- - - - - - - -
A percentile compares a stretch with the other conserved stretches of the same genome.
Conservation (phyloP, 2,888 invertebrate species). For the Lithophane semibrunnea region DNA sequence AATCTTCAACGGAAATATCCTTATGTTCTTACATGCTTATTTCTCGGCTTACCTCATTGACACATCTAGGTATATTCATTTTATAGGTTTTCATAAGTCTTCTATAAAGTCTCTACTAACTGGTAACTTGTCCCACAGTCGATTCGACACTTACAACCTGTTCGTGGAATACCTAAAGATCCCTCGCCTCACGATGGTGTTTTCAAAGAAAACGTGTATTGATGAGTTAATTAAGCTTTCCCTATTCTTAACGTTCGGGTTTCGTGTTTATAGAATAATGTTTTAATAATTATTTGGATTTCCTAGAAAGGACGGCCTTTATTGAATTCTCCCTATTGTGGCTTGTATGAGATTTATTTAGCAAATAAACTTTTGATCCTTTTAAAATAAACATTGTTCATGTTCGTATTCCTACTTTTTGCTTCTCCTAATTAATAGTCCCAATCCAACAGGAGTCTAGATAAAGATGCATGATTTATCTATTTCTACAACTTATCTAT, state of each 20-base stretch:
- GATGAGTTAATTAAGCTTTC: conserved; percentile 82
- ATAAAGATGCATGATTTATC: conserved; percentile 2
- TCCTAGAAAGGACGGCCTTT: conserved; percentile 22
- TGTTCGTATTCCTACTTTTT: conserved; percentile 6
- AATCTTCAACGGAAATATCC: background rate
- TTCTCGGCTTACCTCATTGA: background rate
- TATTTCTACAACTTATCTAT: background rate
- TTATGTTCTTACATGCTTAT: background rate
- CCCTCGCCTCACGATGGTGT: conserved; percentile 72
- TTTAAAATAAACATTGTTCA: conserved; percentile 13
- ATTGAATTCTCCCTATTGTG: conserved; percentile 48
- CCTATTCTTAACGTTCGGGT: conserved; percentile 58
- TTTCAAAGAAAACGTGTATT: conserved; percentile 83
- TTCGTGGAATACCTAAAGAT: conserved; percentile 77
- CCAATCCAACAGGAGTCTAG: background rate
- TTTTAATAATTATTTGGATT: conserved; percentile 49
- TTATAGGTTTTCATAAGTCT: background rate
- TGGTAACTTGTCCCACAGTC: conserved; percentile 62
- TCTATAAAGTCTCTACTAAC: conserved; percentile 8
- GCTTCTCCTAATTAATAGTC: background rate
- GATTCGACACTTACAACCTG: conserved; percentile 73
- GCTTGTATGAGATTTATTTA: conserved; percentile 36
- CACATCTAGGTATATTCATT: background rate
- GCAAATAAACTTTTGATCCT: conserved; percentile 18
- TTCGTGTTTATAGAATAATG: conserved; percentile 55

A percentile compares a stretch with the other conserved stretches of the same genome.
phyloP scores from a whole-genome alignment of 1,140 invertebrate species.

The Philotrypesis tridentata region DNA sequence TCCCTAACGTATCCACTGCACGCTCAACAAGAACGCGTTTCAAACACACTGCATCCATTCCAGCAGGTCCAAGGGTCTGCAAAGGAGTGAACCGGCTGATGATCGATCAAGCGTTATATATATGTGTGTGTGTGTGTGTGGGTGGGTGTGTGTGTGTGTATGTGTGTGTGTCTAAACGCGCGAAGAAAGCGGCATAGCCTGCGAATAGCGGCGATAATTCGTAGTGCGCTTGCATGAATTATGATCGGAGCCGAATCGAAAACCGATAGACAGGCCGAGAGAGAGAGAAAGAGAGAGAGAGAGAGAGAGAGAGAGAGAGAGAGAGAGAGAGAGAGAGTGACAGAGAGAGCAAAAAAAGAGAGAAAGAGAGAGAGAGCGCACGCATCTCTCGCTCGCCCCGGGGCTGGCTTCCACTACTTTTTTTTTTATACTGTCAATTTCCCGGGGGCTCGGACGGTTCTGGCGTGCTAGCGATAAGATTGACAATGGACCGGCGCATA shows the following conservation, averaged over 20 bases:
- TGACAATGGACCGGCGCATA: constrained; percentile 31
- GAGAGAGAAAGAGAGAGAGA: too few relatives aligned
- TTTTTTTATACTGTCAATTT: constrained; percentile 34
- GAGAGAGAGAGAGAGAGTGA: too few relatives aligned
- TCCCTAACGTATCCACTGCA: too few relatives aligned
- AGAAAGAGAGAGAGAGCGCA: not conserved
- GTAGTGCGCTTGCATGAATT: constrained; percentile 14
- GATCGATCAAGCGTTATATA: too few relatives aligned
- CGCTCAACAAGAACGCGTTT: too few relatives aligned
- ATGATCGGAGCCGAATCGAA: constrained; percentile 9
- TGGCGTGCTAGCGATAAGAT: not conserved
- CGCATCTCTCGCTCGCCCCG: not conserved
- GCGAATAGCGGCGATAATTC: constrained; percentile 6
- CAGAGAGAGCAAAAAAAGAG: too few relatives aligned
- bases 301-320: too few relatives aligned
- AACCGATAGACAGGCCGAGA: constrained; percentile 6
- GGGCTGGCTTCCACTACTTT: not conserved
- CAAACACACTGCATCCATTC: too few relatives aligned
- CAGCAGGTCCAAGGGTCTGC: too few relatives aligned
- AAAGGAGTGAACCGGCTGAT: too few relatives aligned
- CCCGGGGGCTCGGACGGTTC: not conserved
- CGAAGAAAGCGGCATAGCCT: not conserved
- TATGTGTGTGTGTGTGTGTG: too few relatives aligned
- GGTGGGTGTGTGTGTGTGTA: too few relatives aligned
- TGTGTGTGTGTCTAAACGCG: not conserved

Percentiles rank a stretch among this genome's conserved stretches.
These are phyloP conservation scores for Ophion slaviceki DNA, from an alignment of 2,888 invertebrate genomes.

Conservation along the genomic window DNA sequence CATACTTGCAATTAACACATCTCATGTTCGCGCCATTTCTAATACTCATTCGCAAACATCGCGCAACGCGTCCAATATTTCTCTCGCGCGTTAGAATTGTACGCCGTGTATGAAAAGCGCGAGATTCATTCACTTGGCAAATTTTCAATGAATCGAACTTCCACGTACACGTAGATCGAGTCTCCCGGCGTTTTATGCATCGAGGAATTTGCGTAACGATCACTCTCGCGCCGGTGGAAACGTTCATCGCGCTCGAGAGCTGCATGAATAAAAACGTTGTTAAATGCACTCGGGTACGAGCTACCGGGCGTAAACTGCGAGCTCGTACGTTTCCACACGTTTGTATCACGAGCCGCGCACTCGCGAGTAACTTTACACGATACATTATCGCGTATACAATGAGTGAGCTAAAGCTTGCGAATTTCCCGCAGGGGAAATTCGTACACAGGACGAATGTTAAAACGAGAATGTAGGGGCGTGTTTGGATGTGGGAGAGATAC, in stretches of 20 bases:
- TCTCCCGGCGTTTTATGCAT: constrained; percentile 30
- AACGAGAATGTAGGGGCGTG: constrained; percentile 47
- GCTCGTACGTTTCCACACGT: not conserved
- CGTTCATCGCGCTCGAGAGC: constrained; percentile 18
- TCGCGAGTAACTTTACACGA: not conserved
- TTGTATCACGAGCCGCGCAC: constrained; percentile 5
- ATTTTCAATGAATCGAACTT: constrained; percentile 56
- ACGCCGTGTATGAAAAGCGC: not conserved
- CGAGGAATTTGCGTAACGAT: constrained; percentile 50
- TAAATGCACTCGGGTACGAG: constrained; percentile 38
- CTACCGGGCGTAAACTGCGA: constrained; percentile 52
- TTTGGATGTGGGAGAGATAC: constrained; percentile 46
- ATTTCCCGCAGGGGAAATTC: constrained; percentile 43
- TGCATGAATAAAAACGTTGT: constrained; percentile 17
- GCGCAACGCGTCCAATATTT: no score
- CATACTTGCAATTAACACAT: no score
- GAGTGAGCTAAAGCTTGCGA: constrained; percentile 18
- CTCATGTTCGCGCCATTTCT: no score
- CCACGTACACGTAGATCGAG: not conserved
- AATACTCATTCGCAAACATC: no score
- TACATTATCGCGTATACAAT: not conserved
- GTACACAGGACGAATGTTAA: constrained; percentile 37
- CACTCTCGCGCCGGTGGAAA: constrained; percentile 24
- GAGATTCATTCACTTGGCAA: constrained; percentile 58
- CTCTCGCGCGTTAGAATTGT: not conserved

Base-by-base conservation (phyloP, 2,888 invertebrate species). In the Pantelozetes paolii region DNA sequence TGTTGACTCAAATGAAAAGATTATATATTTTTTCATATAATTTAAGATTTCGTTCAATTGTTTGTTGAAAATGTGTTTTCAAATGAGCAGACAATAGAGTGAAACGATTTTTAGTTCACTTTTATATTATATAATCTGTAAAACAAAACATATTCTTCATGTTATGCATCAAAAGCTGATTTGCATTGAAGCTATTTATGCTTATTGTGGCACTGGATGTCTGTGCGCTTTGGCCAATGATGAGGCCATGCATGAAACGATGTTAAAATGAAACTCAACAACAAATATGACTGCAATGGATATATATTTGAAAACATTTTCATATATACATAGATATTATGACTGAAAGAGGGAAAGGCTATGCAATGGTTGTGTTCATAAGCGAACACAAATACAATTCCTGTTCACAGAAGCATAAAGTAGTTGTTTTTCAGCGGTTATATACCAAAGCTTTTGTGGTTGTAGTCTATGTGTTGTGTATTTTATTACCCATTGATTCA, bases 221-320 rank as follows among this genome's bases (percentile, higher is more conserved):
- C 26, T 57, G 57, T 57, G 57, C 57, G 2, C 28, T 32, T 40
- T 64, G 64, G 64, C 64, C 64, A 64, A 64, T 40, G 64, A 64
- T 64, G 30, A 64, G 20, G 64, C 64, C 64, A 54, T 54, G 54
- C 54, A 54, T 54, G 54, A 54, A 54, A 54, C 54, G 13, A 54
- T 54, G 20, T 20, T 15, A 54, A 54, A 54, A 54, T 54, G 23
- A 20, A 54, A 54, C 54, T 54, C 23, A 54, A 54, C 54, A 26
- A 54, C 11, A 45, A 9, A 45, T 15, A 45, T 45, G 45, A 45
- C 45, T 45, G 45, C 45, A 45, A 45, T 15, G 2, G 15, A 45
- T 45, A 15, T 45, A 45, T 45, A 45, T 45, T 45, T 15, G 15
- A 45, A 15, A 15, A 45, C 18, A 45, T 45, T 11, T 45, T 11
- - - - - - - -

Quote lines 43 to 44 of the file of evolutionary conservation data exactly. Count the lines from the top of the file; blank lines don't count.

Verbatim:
- GCGAATAGCGGCGATAATTC: constrained; percentile 6
- CAGAGAGAGCAAAAAAAGAG: too few relatives aligned